Dynamic programming is a fancy name for *storing intermediate results and re-using the stored result instead of re-computing them each time.*

We'll first see an example of a dynamic programming problem. Technical definitions are introduced at the end of the tutorial.

# Tiling problem

**Problem**: You are given a grid of size n \times 2 and n tiles of size 2 \times 1. In how many different ways can you tile the grid such that the entire grid is covered and no tiles overlap. (The tiles look identical to each other. Two ways of tiling are different based on whether the tiles are placed horizontally or vertically).

**Example**: There are 3 possible ways of tiling a 3 \times 2 grid.

Tiling 1:

Three vertical tiles

__ __ __

| | | |

|__|__|__|

Tiling 2:

1 vertical tile, followed by 2 horizontal tiles

__ _____

| |_____|

|__|_____|

Tiling 3:

2 horizontal tiles, followed by 1 vertical tile

_____ __

|_____| |

|_____|__|

## First solution (recursion)

In any tiling of the n \times 2 grid, the bottom-left square will either be covered with a vertical tile, or a horizontal tile.

- If it is covered with a vertical tile, then what remains is a (n-1) \times 2 grid. (example, tiling 1 and tiling 2 above). We can look at this grid yet to be tiled, as a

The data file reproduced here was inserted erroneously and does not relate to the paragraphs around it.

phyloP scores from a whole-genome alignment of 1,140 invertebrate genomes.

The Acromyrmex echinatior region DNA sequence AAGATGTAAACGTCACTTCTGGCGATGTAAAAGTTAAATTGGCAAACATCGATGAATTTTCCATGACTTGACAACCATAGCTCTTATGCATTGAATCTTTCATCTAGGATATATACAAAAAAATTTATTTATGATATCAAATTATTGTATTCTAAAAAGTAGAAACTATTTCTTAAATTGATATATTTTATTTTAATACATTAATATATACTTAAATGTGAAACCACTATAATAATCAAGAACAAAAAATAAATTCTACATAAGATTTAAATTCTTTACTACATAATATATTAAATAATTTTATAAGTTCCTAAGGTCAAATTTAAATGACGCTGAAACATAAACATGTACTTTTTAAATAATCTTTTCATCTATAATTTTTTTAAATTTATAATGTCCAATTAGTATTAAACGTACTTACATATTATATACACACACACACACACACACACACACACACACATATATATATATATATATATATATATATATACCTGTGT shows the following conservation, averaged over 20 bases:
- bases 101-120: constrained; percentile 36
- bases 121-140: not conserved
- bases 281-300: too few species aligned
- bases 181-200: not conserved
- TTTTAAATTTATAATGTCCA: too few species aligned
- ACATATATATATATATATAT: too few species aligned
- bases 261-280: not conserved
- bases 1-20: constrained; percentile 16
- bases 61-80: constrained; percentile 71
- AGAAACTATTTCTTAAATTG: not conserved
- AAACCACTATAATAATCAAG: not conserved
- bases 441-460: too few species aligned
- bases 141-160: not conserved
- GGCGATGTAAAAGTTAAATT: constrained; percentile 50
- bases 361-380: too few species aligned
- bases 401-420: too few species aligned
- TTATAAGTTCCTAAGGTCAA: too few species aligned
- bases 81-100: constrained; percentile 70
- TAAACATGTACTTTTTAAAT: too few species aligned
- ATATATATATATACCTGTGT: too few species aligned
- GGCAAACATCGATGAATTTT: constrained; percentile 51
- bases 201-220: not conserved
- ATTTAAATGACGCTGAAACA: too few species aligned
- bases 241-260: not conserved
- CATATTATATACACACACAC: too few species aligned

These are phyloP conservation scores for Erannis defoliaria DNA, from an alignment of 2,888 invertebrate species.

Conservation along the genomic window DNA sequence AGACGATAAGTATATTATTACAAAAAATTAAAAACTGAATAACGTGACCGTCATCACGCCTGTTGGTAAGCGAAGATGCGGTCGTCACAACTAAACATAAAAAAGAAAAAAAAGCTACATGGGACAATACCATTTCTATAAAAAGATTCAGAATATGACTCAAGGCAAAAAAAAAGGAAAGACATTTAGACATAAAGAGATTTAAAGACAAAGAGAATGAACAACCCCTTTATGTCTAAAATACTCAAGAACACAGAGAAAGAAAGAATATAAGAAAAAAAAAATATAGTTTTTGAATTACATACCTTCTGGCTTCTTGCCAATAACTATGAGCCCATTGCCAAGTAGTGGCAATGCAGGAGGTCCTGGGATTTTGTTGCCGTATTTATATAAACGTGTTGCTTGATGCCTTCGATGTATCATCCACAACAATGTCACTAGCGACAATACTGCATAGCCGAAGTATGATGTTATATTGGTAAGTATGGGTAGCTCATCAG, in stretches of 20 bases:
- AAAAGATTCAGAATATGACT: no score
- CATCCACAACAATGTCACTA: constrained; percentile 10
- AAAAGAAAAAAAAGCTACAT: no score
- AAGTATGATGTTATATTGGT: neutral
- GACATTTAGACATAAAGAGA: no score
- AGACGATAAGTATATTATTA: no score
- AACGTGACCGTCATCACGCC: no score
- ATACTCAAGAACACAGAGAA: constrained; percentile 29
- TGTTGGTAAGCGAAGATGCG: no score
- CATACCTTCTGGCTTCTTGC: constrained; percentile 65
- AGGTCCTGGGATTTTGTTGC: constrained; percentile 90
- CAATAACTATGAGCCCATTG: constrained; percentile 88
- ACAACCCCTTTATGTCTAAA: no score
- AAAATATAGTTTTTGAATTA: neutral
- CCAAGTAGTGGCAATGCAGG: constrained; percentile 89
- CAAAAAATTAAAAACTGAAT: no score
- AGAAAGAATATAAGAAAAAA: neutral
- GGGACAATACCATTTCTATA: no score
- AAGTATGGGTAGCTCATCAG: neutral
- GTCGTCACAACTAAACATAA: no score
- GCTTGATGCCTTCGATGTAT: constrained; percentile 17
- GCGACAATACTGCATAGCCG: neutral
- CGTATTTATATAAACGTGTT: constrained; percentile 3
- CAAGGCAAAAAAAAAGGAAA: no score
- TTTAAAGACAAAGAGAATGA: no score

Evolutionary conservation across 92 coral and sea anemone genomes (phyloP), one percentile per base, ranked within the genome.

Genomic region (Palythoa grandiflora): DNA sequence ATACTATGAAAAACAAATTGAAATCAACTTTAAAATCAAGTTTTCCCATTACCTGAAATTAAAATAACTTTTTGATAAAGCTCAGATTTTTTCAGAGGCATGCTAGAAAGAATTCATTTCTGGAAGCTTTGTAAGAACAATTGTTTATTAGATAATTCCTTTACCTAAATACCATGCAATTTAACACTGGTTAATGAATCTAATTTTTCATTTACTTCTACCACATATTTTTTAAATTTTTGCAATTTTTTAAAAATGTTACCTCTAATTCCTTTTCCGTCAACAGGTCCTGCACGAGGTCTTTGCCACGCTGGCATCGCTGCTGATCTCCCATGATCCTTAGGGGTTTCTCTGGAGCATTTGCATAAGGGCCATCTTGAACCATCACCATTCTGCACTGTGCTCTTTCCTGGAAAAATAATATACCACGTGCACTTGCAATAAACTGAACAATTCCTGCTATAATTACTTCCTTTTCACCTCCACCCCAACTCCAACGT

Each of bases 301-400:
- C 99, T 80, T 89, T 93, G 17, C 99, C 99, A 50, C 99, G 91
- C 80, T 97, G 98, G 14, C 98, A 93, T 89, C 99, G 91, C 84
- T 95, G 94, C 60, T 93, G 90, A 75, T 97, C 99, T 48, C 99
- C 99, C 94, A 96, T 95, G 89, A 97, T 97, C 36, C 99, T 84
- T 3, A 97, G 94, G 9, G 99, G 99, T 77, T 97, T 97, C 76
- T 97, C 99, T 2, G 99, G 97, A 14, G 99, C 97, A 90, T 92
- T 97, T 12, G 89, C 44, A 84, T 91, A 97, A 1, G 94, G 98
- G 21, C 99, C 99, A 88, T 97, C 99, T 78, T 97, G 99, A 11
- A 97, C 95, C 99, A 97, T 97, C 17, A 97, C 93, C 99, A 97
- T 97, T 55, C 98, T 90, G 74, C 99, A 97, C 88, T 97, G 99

*smaller* version of the same problem. - If it is covered with a horizontal tile, the only way to cover the top left square (and the square to its immediate right) is to use another horizontal tile, leaving us with a (n-2) \times 2 grid. (example, tiling 3 above)

Since the bottom left square can only be tiled in these two distinct ways, the number of ways to tile a n \times 2 grid is the sum of the number of ways to tile a (n-1) \times 2 grid and the number of ways to tile a (n-2) \times 2grid.

Hence, we can define a function f(n) = number of ways of tiling an n \times 2 grid = f(n-1) + f(n-2).

This gives us a recursive solution. So we need a few base cases. In this case, f(1) = 1 (number of ways of tiling a 1 \times 2 grid) and f(2) = 2 (number of ways of tiling a 2 \times 2 grid).

**Code:**

def tile(n):

# base case